❝With her flawless memory, she became a student of his machinations, a scholar of his cruelty. She has had three hundred years to study, and she will make a masterpiece of his regret.❞

A part of me was unsure if it was possible to end this book in a way that would leave me content — Henry and Addie ending up together would’ve been too easy whilst Addie’s story being told and her accepting her new life with Luc would’ve been too neat. Somehow, Schwab created the most perfect and satisfying ending that solidified my love for Addie as a character and it ended up being my favourite part. Addie is unrelenting and didn’t necessarily do the noble thing by sacrificing herself for Henry — she did the cunning thing. Three hundred years has taught her a lot and seeing her use the traits Luc armed the once hopeful village girl with made the bittersweet ending all the more gratifying. In all her years, Addie never stopped fighting and I adored that.


The Invisible Life of Addie LaRue had me enraptured, so there weren’t many moments that I didn’t like. However, the start was a little slow. It was necessary for the plot, but it made me question if the book would really live up to the hype and I spent a few days telling myself to read a few more pages. By part two, it picked up and by part three, I didn’t want to put the book down.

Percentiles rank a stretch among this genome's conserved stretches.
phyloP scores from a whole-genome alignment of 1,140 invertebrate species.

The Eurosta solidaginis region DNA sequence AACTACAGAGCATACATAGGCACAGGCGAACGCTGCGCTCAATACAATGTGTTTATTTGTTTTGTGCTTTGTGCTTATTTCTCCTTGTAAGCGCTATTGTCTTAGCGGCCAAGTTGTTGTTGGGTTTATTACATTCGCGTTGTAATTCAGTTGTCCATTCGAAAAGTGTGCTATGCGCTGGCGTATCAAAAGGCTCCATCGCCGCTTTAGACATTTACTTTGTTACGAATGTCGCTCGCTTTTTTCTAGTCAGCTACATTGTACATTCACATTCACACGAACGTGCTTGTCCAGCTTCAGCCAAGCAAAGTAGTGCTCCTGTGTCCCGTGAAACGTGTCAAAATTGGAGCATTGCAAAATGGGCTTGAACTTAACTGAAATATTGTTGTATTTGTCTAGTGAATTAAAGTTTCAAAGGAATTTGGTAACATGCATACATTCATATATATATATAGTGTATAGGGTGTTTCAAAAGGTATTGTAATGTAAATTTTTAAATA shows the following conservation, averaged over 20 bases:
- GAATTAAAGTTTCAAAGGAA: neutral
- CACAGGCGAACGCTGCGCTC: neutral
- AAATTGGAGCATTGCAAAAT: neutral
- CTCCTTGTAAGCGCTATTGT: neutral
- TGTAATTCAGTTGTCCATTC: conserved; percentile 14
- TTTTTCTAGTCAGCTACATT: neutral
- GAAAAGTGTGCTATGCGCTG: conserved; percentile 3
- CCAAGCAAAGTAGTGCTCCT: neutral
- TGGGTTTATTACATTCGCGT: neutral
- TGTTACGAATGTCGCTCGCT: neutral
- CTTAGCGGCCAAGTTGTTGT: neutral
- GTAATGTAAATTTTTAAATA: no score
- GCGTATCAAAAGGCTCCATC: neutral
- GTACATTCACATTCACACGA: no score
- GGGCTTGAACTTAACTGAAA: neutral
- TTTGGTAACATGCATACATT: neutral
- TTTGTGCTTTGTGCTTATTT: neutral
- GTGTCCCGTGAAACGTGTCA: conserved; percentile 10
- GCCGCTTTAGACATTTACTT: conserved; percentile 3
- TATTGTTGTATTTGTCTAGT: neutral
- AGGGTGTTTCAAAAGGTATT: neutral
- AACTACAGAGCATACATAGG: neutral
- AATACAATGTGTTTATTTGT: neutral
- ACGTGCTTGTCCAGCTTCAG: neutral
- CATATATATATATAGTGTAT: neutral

Overall, this book has left a handprint of my heart and I know the echoes of what I read will always stay with me. At the core, this is a book about grief and legacies — when we die, what is left of us? In some respects, it didn’t feel like a fantasy because it was focused on human interaction and the pacing was leisurely. All that being said, it was one of the most emotionally intense books I’ve read in a long time. I think everyone should read this book, it’s as thought provoking as it’s entertaining and I can’t even be mad that Schwab pulled my already bleeding heart through the wringer — repeatedly and violently.

read it and weep,

6 replies on “The Invisible Life of Addie LaRue by V.E. Schwab Review”